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A sign of the times

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Ajmassa

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Unfortunately my local homebrew shop has just closed up shop. I'm lucky enough to live in an area with a couple options and I drop by the different shops when I'm the neighborhoods.
But this was the 1st shop I ever step foot in. Smaller than the others but also more personal and I loved that. I've spent more than an hour just BS'ing with Paul the owner on many occasion. Paul and his wife owned Wine Barely & Hops just outside of Philly in Trevose for 15 yrs. I'm definitely bummed.
I pulled up to grab a few things to see an empty shop with the sign flipped to the blank side. Checking my emails I also missed some great liquidation sales too. With Amazon, morewine, Midwest, etc.., and people willing to travel farther to the bigger supply shops makes it impossible I suppose. I buy online but also make it a point to support local when I can. It is what it is. IMG_8207.jpg
 

bkisel

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It is sad. I miss my LHBS from CT. Wish they would relocate to or open another store near my home in Wellsboro, PA. :(
 

PandemoniumWines

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I've got two local shops, both are little things... the one closest, though, is right next to OSU campus, and they also sell a crazy assortment of wines and craft beers, as well as having a pizza counter, so I'm not thinking they'll go anywhere.

The other brew store is farther away, but equally awesome and they'll even weigh and grind your grains for you (if you're a beer brewer). I actually got my very first equipment from them, which they donated to a silent auction for canine cancer and I won. :D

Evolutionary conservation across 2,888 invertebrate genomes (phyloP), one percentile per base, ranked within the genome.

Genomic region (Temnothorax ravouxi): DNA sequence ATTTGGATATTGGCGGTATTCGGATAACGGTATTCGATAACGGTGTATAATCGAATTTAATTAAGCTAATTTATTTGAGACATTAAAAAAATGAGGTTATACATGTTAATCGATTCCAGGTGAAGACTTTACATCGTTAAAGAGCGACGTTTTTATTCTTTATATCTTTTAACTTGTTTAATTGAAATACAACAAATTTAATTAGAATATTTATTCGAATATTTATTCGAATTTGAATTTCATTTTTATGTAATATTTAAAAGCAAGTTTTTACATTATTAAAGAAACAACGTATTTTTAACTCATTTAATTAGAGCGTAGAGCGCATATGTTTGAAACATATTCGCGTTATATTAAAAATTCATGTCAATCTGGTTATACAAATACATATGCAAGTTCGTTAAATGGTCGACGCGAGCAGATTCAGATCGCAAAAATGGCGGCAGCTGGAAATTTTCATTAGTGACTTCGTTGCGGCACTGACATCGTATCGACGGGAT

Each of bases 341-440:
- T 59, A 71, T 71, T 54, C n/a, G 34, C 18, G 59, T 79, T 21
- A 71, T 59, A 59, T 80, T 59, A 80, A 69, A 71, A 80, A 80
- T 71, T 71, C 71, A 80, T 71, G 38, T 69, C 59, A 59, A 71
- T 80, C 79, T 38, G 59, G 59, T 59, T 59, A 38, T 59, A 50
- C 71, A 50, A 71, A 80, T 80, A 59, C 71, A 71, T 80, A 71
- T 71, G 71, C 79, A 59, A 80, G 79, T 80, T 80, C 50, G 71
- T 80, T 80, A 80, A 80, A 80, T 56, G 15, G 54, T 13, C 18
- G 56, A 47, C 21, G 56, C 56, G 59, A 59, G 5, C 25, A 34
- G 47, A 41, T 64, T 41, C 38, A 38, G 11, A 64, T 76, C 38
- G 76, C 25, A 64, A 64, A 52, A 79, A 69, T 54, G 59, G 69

JohnT

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It stinks, but is a fact of life. It is very difficult for the small business owner to compete with the "big bullies". Higher costs and overhead make it nearly impossible.
 

GreenEnvy22

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Being in the Niagara region, I'm lucky to have several LHBS to choose from. I can think of 6 within 15 minutes of my house, another 4-5 if I'm willing to drive an hour.
Not that they all are particularly useful beyond just the basics in a pinch, but they can order in stuff they don't stock. Only one of the local ones carries more than 2-3 yeast types. That one also is a farmer who sells grapes and juice, and has all the stuff I've ever needed, including like a dozen yeasts.
 

Ajmassa

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There's something appealing about the face to face interaction. I don't associate with any other winemakers, so my only opportunity to talk shop is when picking up seasonal juice/grapes or stopping by the shop.
I missed my window for fresh juice before. I stopped the shop to see if he had anything. No juice, but he asked if I wanted a kit. I said, "A kit? Umm I'm good. I make wine from juice and help my fam with grapes. Whatever a kit is it ain't for me."
He then explained it in detail, and opened up a box showing me what was what. And then we shared a bottle of kit Pinot noir he had while shootin the breeze about making wine for a while.
I value types of interactions like this and I know they did too. Unfortunately these type of shops are becoming obsolete.